One point: 36% of women under 45 now say abortions are difficult to access in their area, up from 26% who said as much in December.
Further, 57% say they’re worried about access to birth control if the Supreme Court limits or overturns Roe v. Wade, up from 46% in April, just before the opinion was leaked. Black and Hispanic adults were more concerned about birth control access than white people. It appears to be affecting their planning, too: About a quarter of women under 45 said they are likely to start using birth control in the next year, up from about 1 in 5 who said the same in April.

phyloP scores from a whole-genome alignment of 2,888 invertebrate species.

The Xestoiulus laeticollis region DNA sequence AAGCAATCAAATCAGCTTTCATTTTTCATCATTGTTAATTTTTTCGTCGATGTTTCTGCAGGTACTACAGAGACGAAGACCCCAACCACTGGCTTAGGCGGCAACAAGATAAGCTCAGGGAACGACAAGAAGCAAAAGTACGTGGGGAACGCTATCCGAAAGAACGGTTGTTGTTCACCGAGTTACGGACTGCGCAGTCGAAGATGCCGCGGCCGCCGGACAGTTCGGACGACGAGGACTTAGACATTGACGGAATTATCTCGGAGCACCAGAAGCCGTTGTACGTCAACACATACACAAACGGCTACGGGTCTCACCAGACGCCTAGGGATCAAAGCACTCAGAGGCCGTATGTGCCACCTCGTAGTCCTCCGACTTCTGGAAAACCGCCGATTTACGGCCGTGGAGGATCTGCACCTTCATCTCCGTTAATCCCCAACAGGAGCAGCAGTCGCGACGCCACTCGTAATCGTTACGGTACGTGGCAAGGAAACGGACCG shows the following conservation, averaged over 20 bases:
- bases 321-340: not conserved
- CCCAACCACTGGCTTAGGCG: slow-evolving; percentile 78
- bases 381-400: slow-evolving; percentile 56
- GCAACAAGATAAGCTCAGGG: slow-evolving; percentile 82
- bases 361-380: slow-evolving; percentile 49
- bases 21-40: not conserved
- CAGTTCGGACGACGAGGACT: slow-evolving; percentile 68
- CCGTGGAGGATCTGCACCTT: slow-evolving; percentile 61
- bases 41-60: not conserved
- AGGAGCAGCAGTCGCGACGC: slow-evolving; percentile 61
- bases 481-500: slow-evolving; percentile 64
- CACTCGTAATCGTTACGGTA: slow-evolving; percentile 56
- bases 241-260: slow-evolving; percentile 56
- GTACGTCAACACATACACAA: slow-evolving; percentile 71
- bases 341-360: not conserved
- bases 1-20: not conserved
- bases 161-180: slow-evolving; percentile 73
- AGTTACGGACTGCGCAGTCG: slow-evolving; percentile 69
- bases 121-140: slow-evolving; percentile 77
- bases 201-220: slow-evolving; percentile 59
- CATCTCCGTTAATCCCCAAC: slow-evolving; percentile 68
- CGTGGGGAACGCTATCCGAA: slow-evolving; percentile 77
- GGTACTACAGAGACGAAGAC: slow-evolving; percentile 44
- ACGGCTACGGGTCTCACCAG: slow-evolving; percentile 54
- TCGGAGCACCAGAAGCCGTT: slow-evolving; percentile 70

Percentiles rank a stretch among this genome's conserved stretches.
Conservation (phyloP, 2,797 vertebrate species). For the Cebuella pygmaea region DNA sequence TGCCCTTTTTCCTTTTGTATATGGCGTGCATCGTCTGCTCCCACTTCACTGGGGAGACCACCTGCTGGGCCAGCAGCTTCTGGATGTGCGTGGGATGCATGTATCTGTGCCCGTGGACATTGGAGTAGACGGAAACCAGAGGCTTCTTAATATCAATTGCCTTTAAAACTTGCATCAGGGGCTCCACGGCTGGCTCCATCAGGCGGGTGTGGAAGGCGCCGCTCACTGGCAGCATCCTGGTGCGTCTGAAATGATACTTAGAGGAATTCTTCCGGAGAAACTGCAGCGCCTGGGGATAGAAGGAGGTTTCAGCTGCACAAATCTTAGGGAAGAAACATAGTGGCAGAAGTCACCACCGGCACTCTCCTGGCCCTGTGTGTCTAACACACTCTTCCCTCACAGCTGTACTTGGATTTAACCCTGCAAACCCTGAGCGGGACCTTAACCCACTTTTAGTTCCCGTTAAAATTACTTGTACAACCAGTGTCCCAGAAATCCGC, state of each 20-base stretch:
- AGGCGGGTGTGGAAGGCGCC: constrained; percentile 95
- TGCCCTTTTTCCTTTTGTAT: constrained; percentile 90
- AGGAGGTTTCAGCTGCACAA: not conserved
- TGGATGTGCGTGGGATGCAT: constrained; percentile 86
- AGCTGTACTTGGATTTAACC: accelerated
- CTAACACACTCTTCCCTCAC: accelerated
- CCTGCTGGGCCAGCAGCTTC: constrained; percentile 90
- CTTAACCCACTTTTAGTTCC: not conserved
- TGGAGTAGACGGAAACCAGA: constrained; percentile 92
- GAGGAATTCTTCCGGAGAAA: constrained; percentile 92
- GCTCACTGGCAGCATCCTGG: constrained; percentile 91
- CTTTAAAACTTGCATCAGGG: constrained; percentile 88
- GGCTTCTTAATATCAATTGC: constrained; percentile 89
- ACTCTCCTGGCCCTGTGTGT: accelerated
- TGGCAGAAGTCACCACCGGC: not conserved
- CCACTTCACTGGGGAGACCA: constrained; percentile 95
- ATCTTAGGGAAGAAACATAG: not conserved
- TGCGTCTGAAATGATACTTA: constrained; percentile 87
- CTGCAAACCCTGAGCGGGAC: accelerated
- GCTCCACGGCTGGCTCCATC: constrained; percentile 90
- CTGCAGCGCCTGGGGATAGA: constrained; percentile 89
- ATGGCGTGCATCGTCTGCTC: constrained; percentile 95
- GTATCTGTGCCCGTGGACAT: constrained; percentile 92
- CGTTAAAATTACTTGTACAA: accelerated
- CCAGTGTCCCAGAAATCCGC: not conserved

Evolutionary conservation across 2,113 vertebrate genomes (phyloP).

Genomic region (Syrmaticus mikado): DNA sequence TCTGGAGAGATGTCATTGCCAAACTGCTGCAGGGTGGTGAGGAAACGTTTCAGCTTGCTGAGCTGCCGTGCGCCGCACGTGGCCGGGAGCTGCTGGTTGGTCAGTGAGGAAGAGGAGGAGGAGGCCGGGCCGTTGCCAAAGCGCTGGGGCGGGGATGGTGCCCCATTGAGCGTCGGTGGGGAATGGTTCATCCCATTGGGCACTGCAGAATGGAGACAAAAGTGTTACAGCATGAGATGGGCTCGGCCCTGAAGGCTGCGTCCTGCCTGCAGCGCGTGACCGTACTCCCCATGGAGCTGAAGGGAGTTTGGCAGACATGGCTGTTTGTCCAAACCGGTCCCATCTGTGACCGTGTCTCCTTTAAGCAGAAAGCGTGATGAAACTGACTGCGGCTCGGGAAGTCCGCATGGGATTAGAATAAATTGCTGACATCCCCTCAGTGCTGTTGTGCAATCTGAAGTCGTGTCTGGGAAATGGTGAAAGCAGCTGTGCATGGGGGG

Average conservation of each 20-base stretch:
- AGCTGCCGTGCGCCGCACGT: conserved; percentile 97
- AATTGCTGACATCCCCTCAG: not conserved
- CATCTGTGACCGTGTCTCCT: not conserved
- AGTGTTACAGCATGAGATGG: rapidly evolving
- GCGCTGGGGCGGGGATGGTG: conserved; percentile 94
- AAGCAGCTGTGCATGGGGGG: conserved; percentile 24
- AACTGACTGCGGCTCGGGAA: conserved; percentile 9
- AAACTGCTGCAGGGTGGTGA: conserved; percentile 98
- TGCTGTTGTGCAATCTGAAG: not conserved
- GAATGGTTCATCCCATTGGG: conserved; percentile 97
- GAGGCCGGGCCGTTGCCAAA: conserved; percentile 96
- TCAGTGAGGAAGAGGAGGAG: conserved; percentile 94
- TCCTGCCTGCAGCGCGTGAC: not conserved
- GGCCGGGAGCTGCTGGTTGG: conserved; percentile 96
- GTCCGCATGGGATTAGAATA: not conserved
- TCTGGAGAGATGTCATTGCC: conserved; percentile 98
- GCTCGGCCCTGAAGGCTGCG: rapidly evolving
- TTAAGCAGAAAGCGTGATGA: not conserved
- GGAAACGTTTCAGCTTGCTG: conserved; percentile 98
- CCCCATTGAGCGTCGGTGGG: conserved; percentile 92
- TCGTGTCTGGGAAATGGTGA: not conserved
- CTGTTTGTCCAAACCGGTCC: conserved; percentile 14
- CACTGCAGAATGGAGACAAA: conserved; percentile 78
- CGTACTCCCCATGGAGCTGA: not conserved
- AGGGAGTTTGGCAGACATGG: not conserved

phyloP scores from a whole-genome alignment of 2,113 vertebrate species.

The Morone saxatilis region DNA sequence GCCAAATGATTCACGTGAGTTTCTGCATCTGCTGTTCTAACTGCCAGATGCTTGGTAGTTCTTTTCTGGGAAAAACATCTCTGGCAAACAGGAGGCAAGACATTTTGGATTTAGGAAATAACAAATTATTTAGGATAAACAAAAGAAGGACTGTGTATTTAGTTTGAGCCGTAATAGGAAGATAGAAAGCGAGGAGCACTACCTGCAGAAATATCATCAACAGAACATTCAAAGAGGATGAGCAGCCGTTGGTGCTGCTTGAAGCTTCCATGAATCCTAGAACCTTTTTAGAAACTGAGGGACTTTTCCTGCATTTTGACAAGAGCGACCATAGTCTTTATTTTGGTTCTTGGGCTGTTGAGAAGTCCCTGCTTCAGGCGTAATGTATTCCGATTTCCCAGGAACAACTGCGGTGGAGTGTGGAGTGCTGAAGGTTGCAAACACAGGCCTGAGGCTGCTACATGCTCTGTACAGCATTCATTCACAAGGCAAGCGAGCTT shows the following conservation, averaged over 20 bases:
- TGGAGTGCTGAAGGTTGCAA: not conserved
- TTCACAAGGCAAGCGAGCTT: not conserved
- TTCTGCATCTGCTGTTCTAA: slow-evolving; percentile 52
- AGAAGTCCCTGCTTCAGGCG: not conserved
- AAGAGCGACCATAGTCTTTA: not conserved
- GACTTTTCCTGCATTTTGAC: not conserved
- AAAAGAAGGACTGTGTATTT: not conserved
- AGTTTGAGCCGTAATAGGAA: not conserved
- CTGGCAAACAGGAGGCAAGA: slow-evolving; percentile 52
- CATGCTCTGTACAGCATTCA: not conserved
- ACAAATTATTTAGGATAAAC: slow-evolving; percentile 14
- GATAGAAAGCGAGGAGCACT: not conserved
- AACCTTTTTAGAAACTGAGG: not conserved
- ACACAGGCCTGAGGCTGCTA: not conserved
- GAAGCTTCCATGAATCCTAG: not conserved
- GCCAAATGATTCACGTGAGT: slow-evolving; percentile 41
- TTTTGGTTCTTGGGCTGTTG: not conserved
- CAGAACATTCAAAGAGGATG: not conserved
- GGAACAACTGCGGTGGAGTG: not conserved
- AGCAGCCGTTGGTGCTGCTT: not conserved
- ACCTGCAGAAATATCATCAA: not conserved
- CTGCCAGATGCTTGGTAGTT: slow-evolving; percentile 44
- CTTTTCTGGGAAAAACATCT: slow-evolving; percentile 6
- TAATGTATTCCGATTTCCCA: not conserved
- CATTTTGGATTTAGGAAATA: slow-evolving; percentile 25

Their preferred method of birth control could change, too. Menendez said her patients are increasingly seeking long-acting reversible contraception like intrauterine devices — even in New York, where abortion rights are written into state law.
“We saw the same shift when Trump was elected, and we’re seeing it again,” she said.